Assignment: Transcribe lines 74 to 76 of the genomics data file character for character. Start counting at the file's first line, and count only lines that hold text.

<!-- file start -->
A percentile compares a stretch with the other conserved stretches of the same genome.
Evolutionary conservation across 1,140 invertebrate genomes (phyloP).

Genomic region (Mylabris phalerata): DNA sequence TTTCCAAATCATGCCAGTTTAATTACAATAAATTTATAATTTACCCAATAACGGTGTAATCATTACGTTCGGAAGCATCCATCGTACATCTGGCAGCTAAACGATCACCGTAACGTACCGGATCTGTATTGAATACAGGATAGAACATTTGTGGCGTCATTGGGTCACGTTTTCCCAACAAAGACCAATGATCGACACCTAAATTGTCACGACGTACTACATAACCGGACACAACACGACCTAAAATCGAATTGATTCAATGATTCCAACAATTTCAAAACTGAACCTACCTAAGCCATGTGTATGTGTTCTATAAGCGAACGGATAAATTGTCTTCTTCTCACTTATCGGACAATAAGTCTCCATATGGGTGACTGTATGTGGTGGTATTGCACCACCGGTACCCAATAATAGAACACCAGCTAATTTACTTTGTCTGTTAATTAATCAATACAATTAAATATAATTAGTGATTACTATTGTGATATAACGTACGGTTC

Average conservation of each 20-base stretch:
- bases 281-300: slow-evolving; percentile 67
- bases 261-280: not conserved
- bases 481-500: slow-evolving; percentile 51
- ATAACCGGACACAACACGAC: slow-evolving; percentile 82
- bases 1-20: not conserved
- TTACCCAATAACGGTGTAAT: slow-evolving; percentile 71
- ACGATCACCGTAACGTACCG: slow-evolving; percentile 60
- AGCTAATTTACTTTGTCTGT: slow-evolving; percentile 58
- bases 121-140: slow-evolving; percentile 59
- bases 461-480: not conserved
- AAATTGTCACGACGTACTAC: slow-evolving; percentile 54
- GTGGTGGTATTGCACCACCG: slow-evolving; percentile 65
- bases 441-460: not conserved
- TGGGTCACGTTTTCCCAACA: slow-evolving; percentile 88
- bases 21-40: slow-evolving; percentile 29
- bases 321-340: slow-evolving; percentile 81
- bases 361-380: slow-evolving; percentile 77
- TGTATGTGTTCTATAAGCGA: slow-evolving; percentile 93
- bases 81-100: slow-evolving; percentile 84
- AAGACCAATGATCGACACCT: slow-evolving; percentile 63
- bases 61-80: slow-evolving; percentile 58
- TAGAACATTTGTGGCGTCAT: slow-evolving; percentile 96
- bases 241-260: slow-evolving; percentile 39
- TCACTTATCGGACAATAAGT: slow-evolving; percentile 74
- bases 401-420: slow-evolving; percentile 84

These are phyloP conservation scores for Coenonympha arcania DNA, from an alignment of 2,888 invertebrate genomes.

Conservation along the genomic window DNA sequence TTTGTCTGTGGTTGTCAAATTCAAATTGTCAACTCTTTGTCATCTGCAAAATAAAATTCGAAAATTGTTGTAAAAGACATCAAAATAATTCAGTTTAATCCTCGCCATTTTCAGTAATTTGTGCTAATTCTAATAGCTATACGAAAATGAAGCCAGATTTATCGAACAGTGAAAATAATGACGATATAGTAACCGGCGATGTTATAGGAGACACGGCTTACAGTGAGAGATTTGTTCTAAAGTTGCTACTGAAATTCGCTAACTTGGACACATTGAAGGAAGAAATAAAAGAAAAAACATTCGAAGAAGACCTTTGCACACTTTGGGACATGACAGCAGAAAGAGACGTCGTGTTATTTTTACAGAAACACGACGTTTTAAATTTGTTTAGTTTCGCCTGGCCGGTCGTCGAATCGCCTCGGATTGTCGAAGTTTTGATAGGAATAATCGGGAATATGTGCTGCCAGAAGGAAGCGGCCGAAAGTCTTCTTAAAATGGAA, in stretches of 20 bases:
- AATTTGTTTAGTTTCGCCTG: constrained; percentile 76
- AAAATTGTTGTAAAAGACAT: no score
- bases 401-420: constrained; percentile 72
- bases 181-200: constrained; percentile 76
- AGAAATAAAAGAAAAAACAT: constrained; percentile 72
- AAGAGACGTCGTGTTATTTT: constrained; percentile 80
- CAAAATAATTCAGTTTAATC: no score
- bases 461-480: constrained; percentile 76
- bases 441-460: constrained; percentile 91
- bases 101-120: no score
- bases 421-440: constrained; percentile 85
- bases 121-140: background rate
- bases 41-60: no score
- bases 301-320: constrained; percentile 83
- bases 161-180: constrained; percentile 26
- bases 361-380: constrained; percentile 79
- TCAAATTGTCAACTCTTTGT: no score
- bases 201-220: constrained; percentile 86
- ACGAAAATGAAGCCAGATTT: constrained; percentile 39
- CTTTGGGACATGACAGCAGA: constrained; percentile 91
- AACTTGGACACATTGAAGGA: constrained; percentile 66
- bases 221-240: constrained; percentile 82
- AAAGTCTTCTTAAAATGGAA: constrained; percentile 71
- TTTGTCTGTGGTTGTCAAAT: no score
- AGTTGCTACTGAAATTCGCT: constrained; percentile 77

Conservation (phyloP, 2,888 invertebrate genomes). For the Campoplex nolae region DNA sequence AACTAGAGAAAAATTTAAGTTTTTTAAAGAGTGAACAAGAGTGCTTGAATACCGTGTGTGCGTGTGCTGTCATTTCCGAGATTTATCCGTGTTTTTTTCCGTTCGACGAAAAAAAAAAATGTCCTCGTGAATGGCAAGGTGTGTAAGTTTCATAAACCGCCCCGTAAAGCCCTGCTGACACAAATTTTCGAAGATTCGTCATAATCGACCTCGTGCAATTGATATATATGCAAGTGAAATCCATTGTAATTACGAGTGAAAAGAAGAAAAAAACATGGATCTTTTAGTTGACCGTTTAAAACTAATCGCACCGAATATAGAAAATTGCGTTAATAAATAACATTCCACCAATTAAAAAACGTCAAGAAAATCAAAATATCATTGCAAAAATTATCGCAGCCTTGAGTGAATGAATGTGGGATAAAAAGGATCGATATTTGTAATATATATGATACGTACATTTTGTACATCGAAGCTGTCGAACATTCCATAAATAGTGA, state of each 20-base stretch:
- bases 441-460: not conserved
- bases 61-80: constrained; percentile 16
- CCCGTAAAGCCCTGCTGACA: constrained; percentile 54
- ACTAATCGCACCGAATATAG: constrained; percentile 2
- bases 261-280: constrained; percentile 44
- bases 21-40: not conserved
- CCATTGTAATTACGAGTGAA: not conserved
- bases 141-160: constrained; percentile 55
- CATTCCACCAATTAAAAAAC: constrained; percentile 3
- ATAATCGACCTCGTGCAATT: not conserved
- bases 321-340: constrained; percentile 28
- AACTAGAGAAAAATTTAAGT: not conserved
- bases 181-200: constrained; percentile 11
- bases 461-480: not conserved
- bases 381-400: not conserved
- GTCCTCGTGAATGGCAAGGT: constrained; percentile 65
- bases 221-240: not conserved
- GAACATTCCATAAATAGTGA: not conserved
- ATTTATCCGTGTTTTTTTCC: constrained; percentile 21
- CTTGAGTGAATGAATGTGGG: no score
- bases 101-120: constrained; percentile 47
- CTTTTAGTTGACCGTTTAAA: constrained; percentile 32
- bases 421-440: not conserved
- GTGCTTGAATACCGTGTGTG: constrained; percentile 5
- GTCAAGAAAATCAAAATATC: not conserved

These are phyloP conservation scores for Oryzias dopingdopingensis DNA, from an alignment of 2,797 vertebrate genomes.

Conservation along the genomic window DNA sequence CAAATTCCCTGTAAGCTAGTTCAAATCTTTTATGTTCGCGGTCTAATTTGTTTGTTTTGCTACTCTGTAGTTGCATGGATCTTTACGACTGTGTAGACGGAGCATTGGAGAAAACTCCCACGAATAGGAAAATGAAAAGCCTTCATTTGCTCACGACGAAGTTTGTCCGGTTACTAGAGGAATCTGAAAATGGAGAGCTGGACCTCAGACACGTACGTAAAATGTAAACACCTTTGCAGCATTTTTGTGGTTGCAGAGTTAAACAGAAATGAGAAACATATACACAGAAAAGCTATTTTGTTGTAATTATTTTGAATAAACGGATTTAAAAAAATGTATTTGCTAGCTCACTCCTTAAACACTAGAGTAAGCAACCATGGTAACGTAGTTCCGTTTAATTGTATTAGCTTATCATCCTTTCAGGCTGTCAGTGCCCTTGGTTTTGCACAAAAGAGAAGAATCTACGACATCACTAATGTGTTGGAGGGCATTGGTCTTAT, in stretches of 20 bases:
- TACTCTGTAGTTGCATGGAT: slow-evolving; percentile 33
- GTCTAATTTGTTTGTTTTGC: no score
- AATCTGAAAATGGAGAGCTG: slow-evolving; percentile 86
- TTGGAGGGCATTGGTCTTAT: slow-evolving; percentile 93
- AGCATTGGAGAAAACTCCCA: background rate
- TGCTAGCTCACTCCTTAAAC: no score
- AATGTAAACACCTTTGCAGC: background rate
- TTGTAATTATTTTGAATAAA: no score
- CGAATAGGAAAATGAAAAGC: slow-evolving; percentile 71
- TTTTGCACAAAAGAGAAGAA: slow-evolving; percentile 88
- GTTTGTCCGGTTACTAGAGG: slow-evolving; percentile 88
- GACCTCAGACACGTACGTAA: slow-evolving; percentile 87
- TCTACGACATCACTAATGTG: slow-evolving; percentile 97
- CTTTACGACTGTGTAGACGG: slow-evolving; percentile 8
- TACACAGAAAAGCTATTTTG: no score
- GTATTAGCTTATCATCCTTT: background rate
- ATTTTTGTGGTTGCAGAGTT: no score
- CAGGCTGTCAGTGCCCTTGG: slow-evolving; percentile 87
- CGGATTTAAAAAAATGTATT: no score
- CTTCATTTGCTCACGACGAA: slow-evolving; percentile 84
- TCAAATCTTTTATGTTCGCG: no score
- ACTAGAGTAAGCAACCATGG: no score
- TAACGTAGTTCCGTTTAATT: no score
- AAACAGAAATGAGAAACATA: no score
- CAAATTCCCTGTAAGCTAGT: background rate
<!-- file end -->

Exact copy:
- bases 221-240: not conserved
- GAACATTCCATAAATAGTGA: not conserved
- ATTTATCCGTGTTTTTTTCC: constrained; percentile 21